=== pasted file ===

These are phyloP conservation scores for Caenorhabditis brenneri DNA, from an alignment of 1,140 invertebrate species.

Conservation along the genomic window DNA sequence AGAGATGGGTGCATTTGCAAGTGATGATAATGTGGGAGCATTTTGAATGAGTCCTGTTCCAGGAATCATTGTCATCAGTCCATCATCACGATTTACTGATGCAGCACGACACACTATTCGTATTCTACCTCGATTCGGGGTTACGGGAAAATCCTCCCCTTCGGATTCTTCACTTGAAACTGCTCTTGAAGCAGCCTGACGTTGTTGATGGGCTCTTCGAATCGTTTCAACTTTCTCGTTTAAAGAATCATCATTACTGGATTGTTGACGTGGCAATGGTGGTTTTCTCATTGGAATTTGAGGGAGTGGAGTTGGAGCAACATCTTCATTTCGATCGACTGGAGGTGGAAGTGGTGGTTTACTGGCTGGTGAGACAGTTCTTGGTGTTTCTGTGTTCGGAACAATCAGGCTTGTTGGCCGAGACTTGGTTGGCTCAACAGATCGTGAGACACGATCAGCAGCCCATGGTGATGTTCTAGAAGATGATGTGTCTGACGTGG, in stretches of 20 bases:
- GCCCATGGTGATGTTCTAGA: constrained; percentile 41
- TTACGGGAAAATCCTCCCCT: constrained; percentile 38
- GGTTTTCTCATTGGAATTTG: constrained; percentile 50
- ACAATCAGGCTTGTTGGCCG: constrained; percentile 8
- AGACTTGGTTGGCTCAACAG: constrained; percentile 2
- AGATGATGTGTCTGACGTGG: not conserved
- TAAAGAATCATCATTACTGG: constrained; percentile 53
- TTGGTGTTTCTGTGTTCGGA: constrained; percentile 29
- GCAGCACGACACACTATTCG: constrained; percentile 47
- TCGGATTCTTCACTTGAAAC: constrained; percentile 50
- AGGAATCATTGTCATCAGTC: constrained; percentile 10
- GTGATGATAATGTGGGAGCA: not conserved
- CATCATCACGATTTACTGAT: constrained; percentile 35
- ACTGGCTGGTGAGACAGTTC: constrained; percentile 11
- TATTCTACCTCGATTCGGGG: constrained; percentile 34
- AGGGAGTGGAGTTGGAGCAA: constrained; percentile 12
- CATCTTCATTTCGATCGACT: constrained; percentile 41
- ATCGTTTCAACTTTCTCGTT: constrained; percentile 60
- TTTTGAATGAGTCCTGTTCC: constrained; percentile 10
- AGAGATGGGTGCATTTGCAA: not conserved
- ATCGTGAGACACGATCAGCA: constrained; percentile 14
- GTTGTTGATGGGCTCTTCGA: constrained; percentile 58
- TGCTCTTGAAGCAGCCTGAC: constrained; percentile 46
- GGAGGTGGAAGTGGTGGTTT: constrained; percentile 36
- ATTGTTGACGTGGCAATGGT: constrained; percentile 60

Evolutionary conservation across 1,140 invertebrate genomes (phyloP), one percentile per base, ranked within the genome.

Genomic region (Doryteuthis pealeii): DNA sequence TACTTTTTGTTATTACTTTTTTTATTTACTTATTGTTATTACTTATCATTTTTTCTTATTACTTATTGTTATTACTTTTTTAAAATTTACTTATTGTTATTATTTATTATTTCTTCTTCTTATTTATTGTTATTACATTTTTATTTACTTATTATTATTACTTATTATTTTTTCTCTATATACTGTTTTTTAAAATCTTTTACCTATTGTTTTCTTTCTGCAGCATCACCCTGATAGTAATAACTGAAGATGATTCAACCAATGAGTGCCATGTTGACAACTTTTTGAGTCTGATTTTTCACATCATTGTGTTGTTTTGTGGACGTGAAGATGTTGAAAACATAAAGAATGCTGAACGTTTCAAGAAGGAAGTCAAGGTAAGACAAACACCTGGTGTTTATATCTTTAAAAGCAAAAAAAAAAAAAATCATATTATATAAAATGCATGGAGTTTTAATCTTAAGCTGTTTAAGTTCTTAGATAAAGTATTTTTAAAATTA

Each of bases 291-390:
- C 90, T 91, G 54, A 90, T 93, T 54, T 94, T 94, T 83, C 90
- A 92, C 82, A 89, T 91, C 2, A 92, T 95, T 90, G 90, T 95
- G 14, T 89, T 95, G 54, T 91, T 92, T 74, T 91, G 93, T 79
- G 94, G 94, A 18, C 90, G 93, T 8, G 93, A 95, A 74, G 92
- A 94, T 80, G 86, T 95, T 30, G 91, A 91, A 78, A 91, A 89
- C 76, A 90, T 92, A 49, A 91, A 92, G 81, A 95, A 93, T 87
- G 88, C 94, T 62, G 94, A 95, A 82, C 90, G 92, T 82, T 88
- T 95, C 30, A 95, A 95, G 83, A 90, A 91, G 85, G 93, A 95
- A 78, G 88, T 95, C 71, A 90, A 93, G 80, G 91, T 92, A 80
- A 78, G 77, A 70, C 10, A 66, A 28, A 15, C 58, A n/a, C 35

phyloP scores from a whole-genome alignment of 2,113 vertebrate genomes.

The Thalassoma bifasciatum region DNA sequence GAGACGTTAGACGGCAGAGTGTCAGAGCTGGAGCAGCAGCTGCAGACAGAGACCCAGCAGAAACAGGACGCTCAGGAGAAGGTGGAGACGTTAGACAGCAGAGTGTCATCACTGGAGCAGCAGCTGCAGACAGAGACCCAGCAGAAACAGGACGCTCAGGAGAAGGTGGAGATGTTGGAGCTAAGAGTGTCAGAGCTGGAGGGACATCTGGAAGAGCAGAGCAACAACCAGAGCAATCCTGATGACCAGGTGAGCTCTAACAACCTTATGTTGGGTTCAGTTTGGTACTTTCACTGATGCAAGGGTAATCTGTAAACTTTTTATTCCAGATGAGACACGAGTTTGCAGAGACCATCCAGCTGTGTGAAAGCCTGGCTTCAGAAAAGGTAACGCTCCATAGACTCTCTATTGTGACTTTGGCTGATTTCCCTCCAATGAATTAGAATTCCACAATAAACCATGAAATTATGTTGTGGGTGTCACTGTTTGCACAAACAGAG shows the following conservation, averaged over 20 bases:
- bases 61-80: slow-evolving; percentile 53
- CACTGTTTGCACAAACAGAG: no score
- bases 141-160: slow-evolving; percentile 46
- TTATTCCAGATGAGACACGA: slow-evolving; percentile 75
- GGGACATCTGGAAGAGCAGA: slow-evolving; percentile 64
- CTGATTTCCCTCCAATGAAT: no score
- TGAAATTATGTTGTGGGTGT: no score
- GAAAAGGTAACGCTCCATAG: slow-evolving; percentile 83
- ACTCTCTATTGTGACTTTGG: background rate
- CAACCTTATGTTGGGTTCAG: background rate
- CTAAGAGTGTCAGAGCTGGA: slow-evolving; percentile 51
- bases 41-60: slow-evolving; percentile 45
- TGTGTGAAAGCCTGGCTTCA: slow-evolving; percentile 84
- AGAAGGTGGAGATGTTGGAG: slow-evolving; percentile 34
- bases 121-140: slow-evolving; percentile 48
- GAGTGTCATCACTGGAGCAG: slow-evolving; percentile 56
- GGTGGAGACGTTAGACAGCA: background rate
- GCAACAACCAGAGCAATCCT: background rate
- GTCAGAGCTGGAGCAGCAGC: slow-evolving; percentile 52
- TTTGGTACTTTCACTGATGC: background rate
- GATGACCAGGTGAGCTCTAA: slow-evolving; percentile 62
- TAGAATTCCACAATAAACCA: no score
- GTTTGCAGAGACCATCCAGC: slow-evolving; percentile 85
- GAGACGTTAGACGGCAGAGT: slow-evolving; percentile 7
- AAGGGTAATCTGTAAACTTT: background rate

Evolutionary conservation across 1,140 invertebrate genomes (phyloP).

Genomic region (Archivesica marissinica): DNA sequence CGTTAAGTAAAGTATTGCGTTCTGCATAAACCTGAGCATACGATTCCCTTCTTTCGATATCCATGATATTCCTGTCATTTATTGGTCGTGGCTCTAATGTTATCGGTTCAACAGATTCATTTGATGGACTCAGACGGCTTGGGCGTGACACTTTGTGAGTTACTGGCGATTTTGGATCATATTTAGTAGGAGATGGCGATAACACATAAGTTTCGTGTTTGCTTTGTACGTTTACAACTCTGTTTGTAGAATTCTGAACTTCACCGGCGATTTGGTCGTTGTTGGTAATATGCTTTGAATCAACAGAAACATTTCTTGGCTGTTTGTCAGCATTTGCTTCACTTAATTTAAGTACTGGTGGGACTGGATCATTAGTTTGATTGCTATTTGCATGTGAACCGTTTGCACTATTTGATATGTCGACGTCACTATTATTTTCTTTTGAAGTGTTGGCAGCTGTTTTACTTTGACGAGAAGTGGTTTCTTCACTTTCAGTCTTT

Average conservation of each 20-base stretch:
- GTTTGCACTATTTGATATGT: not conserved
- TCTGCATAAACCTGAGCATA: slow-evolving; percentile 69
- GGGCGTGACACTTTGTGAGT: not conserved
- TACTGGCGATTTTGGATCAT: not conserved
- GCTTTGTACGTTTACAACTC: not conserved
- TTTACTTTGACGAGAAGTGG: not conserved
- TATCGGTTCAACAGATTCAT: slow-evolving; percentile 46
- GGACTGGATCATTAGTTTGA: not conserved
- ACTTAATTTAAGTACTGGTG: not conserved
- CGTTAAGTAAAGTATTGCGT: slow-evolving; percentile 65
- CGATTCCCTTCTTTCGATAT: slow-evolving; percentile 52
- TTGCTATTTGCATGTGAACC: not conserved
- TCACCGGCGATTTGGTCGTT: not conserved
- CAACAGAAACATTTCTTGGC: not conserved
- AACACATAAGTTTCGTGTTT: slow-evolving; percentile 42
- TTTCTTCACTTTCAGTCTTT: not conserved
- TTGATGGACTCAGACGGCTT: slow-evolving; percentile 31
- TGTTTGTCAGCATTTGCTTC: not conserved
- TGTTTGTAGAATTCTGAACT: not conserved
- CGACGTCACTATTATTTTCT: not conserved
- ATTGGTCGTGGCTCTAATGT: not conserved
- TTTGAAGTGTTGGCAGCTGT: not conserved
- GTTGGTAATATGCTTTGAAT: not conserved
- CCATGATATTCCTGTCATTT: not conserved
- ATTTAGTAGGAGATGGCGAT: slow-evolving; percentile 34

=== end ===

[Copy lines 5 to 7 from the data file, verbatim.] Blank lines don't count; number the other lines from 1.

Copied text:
- GGTTTTCTCATTGGAATTTG: constrained; percentile 50
- ACAATCAGGCTTGTTGGCCG: constrained; percentile 8
- AGACTTGGTTGGCTCAACAG: constrained; percentile 2